12 February 2018
Have you ever participated in a meeting that felt like it was a total waste of time?
I most certainly have. At the job I had before Stonemaier Games, we had bi-weekly, 2-hour meetings that were mostly dreadful. They were my responsibility, so over time I implemented some strict guidelines on agendas and time limits that helped to a certain extent. However, they still left a mark on me.
As a result, I avoid most meetings (with some notable exceptions listed below). That is, I simply don’t schedule meetings, and if someone asks for a meeting, I usually decline.
I actually think that meetings have a place in business: The purpose of a meeting is a collaboration. This can manifest as a discussion, a test/experiment that requires multiple people, or a personal connection (more on that below).
The problem, I’ve found, is that people often request meetings where they want to report information, not discuss. Or they bring up a topic for discussion that they’ve already decided. Or they just want to meet because it’s a regularly scheduled meeting, even if there’s nothing to discuss. In all of those cases, there are better, more effective forms of communication.
Here’s an example: A company I’m working with recently asked if we could teleconference about a marketing plan for a product launch. I asked them if they were looking to report information or discuss the plan. They confirmed that they were just looking to tell me about the plan, so I asked them to e-mail it to me. I reviewed it, asked a few non-urgent questions, and that was it. No meeting necessary.
It feels a little weird to do this, but I have no doubt that it was a more effective use of time for both of us. That said, I sometimes veer too far in the other direction–I’ve had e-mail discussions spanning days that probably could have been resolved over a 10-minute phone call. Though I rarely regret it, because I process thoughts better in writing, and I like having a written record of what was said (my memory is subpar).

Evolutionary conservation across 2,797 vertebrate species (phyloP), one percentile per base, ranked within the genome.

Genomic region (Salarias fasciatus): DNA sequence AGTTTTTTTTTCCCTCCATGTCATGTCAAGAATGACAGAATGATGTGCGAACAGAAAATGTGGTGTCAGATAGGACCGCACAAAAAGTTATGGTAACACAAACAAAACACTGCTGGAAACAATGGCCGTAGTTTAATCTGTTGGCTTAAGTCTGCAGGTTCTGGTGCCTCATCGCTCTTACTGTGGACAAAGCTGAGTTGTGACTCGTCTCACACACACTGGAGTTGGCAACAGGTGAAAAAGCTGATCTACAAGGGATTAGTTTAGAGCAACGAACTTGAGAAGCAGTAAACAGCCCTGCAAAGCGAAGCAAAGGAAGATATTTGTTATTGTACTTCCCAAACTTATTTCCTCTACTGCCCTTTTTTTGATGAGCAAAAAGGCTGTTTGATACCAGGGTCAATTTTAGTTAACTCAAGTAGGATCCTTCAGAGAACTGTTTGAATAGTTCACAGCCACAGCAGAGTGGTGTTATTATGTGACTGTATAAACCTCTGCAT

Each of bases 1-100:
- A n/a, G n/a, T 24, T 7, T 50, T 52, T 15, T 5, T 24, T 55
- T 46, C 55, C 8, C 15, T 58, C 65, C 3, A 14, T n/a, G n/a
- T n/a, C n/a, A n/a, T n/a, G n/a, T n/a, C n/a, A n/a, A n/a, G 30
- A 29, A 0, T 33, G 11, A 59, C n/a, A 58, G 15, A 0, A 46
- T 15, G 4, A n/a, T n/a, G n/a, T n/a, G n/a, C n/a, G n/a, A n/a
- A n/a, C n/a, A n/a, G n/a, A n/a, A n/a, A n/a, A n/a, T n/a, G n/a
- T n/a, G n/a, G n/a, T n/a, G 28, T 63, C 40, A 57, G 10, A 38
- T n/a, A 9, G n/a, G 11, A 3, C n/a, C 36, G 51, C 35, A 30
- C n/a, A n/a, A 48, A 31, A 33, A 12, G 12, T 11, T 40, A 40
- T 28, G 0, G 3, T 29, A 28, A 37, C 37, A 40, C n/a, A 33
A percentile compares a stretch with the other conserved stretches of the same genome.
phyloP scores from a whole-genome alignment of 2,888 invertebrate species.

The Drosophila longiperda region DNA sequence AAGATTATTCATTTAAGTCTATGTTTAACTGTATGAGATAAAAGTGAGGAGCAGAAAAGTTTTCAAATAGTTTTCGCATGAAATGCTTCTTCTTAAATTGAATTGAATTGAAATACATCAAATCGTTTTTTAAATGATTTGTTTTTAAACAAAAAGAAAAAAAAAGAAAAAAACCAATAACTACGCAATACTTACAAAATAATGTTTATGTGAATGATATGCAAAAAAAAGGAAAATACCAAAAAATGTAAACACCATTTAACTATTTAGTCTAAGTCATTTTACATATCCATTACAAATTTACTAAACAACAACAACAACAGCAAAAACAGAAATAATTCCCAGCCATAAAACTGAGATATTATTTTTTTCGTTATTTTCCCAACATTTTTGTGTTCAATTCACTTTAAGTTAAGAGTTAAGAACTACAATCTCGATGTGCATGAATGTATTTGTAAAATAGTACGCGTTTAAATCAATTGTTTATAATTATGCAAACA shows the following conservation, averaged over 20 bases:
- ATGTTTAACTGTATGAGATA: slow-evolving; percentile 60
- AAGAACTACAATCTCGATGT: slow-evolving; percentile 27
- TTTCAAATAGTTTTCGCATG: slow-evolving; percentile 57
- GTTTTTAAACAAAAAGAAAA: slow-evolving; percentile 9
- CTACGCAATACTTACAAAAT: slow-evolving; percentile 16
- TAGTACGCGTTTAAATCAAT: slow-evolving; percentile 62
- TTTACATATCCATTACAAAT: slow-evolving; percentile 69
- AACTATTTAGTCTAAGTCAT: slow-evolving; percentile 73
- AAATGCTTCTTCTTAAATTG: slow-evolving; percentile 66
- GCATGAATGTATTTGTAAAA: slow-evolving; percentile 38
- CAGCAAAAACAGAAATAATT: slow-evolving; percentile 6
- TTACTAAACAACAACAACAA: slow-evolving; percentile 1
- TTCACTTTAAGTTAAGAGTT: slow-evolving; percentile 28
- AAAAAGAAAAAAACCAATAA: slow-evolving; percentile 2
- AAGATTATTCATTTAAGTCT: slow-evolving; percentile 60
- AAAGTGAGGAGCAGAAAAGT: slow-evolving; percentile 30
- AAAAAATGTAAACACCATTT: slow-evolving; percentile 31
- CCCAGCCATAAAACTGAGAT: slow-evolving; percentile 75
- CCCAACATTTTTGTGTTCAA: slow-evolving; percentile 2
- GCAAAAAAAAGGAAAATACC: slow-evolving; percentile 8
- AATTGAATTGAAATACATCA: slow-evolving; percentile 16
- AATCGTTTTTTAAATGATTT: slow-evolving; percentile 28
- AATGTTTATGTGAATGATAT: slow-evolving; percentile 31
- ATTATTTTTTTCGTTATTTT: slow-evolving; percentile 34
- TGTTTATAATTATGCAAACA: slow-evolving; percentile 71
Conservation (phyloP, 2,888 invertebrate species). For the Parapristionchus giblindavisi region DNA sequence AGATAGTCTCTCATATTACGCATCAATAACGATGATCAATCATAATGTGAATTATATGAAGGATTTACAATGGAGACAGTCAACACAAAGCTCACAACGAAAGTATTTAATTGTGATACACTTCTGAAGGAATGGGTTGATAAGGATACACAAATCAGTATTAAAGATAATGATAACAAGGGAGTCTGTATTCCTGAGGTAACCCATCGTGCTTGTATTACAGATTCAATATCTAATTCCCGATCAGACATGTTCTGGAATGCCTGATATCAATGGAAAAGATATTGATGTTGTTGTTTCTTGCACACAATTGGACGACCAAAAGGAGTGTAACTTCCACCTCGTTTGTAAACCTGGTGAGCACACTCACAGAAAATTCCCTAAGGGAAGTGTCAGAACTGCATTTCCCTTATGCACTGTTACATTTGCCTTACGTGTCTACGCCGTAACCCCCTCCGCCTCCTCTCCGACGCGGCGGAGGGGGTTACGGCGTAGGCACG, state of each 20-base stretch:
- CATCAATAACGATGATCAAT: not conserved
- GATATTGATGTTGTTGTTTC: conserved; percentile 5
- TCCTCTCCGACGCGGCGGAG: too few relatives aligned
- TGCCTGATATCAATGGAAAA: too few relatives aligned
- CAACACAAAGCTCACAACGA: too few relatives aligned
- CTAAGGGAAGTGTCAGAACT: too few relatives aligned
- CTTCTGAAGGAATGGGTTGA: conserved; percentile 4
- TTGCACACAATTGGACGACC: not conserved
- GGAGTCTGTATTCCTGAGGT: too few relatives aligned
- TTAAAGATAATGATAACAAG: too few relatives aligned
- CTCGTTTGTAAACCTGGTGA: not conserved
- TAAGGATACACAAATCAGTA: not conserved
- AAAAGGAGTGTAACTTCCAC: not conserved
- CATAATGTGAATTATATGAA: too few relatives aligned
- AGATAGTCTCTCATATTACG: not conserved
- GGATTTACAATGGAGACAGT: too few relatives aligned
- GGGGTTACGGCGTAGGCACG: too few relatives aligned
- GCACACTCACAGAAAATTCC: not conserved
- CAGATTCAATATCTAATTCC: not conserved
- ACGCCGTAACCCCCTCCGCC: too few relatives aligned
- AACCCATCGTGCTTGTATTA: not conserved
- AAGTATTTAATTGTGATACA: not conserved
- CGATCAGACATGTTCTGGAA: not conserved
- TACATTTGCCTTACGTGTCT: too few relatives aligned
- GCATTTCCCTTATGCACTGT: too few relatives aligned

As much as I avoid meetings, though, there are exceptions. Here’s what they are, what makes them special, and why they work:
- Automa Team (monthly; Skype): Morten provides an agenda in advance, and he, David, and I individually determine which elements of the update need to be discussed. I’ve found this is mostly helpful to make sure we’re on the same page (or, if we’re not, to find common ground) quickly and efficiently.
- Co-founder (weekly, in person): Alan and I have a weekly meeting time reserved for playtesting and brainstorming at my office. If we don’t have something to playtest or brainstorm, we cancel the meeting. Alan and I are blunt with each other, so having the human element of meeting in person helps us to empathize when our words could come across too harsh in other formats.
- Personal connection (annual, in person): As rigid as I may seem about meetings, I also understand that there is a human element to talking with someone in real time, ideally in person. So while it’s not strictly an effective use of time in terms of productivity, I carve out time annually at Gen Con and in St. Louis for international partners, distributors, retailers, brokers, advisers, etc.
- Accountant (whenever they call me): I resisted these meetings for a while, but I’ve become more open to them because accounting really isn’t my strong suit, so it’s helpful to discuss things on the fly until I understand them properly. I have guided them over time to schedule a time to call me instead of calling me out of the blue so it doesn’t feel like an interruption.
What’s your philosophy on meetings? Which types of meetings do you accept, and how do you ensure they’re an effective use of your time?